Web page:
Director: Paul Thomas Anderson
Cast: Daniel Day-Lewis, Vicky Krieps, Lesley Manville
Phantom Thread is a mysterious movie. It is, at once, hypnotic and unsettling. Days after watching it, I wondered what exactly I had seen – is it a perverse love story? Or a darkly, comical portrait of a toxic relationship? Or a heart-breaking story about a young, spirited woman desperately in love with an older, domineering man who loves his work too much to love anyone else?
The story is set in London in the 1950s. Daniel Day-Lewis is Reynolds Woodcock, a fashion designer who services the rich and the famous. Reynolds doesn’t just make clothes. He designs dreams. Wearing his fantastical, structured gowns, women become art installations. This is a man who single-handedly sewed a wedding dress for his mother when he was 16. He now lives in a carefully monitored world, which his sister Cyril – played by Lesley Manville – oversees. Here clothes are made with a quiet precision and loud noises aren’t tolerated. Even the sound of a toast being buttered at breakfast breaks Reynolds’ concentration. As he says early in the film: I cannot begin my day with a confrontation.
Into this fashion monastery arrives the bumbling, charming waitress Alma, an immigrant whose origins are never revealed. Alma serves Reynolds breakfast at a restaurant but even before the meal is done, he has asked her out for dinner. On their first date, he takes her measurement. And Cyril dryly declares: you have the ideal shape. He likes a little belly.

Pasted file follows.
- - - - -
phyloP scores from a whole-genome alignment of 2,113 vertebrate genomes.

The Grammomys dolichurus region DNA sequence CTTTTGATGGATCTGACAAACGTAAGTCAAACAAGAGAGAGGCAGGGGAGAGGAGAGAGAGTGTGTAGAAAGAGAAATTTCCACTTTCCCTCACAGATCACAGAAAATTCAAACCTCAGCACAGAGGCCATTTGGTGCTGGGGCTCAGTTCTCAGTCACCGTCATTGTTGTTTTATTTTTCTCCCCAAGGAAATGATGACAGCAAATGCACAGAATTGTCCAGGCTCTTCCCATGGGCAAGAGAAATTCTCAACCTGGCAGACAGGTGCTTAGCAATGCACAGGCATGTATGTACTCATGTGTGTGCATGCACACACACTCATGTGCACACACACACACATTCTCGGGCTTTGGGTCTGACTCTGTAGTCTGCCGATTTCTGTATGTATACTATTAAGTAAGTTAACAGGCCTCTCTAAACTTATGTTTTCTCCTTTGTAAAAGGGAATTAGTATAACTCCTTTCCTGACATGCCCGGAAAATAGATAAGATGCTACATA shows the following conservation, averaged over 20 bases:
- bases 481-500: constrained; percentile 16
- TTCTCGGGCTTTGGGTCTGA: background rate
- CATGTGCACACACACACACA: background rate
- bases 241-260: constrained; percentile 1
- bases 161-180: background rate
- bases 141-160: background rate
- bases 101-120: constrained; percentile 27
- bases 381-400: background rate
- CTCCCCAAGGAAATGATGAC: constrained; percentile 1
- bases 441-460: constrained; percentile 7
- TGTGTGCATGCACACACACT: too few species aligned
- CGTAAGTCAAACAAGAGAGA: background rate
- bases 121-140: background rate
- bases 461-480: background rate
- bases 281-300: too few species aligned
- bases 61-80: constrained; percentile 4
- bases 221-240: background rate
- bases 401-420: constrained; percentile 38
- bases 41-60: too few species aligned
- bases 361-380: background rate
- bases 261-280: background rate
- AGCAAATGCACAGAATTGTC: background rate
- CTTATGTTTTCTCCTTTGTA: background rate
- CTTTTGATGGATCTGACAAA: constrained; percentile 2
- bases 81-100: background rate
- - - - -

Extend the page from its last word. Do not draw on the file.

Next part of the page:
What follows is a desperate tale of desire and exactly the confrontation that Reynolds wants to avoid. Alma moves in with Reynolds and Cyril but she wants to be more than a silent backdrop. She reveals to Reynolds how stunted his life is but she also unhinges his peace and his process. The meticulously maintained house of Woodcock comes undone.
Phantom Thread is breathtakingly elegant. The costumes by Mark Bridges aren’t ostentatious but they are drop-dead gorgeous. I usually start noticing clothes in a movie when I’m bored but here costumes are one of the many elements to savour. As is the production design by Mark Tildesley. With extreme precision, director Paul Thomas Anderson creates a beautiful but claustrophobic world. And you are trapped in here with three individuals who are fascinating but not very likeable.
The acting is the stuff of genius. In his review of Phantom Thread, New Yorker film critic Anthony Lane called Daniel Day-Lewis the Federer of film. It’s such a lovely and apt descriptor. Manville as the clipped, controlling Cyril is equally good. Both have won Oscars nominations. But the surprise here is Vicky Krieps who stands as an equal. She has a lovely, flawed beauty that makes Alma’s ache more palpable.
Daniel Day-Lewis has said that Phantom Thread will be his last film. Which is one more reason to see it.